Being able to monitor the progress of your integrations is critical to ensure that they’re operating as expected. Outside of having access to logs, you may wish to expose metrics on the integrations themselves. Some high-level metrics that could be useful are the total rows queried in the source, the total operations performed on the destination, and the time it took for the query and writes to complete. You may also wish to break down this data by type of operation, for example, adding a row versus updating an existing one.

Deciding how to expose these metrics is case-dependent. Some teams use tools like Datadog to monitor their infrastructure. By writing these metrics to a Datadog instance, you can quickly create summary dashboards and even monitors to alert when certain thresholds are exceeded.

Alerting is also an important feature to consider. If a system goes down but requires someone to actively monitor that it is working, then it’s easy to miss an outage. Being able to alert when an integration fails, or when a threshold of rows does not write properly, is critical for ensuring the health of your pipeline. Commonly Slack and other instant messaging platforms are used for alerting, but sometimes tools like PagerDuty are also useful.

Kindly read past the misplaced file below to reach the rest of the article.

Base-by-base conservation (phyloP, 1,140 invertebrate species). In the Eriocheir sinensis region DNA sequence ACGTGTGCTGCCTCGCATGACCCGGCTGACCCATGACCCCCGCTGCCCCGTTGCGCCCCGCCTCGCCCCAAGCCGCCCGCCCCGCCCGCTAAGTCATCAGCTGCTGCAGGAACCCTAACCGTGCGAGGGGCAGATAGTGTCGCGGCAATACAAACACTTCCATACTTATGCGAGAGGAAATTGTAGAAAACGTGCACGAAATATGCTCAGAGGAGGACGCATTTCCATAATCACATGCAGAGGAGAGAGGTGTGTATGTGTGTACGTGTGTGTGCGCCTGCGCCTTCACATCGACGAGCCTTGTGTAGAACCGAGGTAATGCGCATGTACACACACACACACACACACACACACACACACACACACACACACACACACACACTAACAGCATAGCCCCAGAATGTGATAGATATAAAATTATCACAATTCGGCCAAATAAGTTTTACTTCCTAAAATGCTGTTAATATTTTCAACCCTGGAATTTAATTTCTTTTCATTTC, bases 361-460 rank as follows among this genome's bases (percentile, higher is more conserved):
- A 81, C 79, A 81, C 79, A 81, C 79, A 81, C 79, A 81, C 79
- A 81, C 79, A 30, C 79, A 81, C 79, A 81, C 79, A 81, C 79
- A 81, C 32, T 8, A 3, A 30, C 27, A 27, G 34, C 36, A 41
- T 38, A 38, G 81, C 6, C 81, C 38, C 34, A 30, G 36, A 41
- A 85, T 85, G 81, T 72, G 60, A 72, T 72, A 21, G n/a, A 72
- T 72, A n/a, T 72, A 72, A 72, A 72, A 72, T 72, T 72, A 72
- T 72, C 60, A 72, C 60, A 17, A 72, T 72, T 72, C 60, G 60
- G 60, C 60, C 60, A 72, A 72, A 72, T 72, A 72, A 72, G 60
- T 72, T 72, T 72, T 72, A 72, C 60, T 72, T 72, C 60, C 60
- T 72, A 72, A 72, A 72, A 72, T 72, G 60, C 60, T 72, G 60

Some integrations are more business-critical than others, so the ability to configure alerting by integration can be important to avoid notification fatigue. 06-slack.png

Wrapping up

As you can see, building third-party integrations might appear simple at first, but the hidden complexity behind moving data between systems means there are many concerns and trade-offs to consider.

In today’s marketplace, third-party APIs are ubiquitous, and as your company grows and becomes more sophisticated, the demands for your data teams to integrate with third-party applications will continue to scale.

If you’d like to take a deeper look into this topic, check out: The Data Engineers Guide to 3rd Party APIs to learn more about the core challenges with third-party APIs, the three concerns with data systems, architectural patterns for data ingestion, and why you should build on top of a data warehouse.

If you’d like to use a platform that takes care of these concerns so you can focus exclusively on delivering value from your data, then sign-up for a free account at hightouch.io

Download The Data Engineers Guide to 3rd Party APIs